I attended the June meeting of the Green Climate Fund (GCF) in Songdo, Korea, to moderate a policy dinner that CCAP held there. The GCF was established within the framework of the UNFCCC as a mechanism to provide mitigation and adaptation funding and financing to developing countries. The ambition for the Fund is high. When established, the GCF was charged with promoting the “paradigm shift towards low-emission and climate-resilient development pathways by providing support to developing countries” and to “catalyze” the flow of both public and private climate finance. It also was instructed to support the Paris Agreement, which includes the key goal of making global “finance flows consistent with a pathway towards low greenhouse gas emissions and climate-resilient development.” Mind you, the GCF is aiming to deploy $2.5 billion this year, which is only a fraction of the estimated trillions of dollars of investment needed to help shift to a climate-compatible global economy.
The good news is that global financial flows are already being rechanneled even as the GCF is just ramping up. Looking at energy capital flows, the annual investment in global energy supply is estimated at over $1 trillion per year. Clean energy’s share of this investment continues to grow. For 2015, Bloomberg New Energy Finance put global clean energy investment at $329 billion. Michael Liebreich, chairman of the advisory board at Bloomberg New Energy Finance summed up the situation succinctly, “Wind and solar power are now being adopted in many developing countries as a natural and substantial part of the generation mix: they can be produced more cheaply than often high wholesale power prices; they reduce a country’s exposure to expected future fossil fuel prices; and above all they can be built very quickly to meet unfulfilled demand for electricity. And it is very hard to see these trends going backwards, in the light of December’s [Paris Agreement].”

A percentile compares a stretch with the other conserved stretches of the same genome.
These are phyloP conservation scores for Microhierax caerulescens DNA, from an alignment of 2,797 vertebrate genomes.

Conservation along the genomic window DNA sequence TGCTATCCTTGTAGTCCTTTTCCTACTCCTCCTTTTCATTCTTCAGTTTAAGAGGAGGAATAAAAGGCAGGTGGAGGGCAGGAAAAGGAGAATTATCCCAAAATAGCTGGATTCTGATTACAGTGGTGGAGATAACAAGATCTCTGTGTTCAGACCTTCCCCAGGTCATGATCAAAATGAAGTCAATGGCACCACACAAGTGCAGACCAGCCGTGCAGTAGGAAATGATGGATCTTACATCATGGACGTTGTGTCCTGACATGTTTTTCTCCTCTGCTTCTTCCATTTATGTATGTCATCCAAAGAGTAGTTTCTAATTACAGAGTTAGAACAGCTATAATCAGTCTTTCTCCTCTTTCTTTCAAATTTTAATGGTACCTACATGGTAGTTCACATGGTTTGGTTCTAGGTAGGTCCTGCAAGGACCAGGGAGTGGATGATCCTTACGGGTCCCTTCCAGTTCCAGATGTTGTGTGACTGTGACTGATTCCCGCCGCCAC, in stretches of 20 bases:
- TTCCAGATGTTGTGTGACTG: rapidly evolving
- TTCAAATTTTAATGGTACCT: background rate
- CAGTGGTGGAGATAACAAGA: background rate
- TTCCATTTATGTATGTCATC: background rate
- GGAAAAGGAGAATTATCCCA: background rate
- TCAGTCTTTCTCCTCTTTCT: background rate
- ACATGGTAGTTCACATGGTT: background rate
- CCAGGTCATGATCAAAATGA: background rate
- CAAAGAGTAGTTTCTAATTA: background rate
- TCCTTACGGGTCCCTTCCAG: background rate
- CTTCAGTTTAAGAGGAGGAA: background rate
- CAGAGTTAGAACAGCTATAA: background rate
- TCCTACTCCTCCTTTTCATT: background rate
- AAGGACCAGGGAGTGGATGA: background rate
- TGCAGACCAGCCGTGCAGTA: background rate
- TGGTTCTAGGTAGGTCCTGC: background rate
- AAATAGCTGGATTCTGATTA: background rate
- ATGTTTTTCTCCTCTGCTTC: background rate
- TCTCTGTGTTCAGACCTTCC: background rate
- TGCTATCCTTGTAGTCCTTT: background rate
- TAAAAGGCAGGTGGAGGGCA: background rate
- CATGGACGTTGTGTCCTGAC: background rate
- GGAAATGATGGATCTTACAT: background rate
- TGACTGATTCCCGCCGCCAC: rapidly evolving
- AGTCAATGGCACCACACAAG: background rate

While the GCF’s challenge is still enormous, the global investment trends provide strong tailwinds. For clean energy, it may be that the most important thing the GCF can do is help developing countries create the conditions necessary for cost effective low-carbon technologies to grow naturally. Doing so can help countries reduce costs to consumers, improve access to energy, create local jobs, and meet their climate pledges under Paris. For instance earlier this year the GCF approved “readiness” funding for Senegal aimed at accelerating solar deployment in the country, and address the country’s acute energy crisis. The work, which funded an assessment of the solar resource, a technical assessment of the grid integration issues, and a review of regulatory barriers, seems to CCAP something that many countries need as a predicate to bringing in solar. CCAP is doing similar work with our country partners in Pakistan, Philippines and Peru, so we know first-hand how important this type of preparatory work is.
The design of prototypical programs can accelerate the deployment of the trillions of dollars of public and private investment to support countries’ climate and development goals, and help the GCF meet its ambitious charge. The Senegal readiness funding is a good start, but this type of funding needs to be deployed much faster, at a higher volume, and in a way that makes it easy to access for developing countries. Using a good portion of this year’s $2.5 Billion goal for these kinds of catalytic projects could help jump start billions of dollars of investment globally.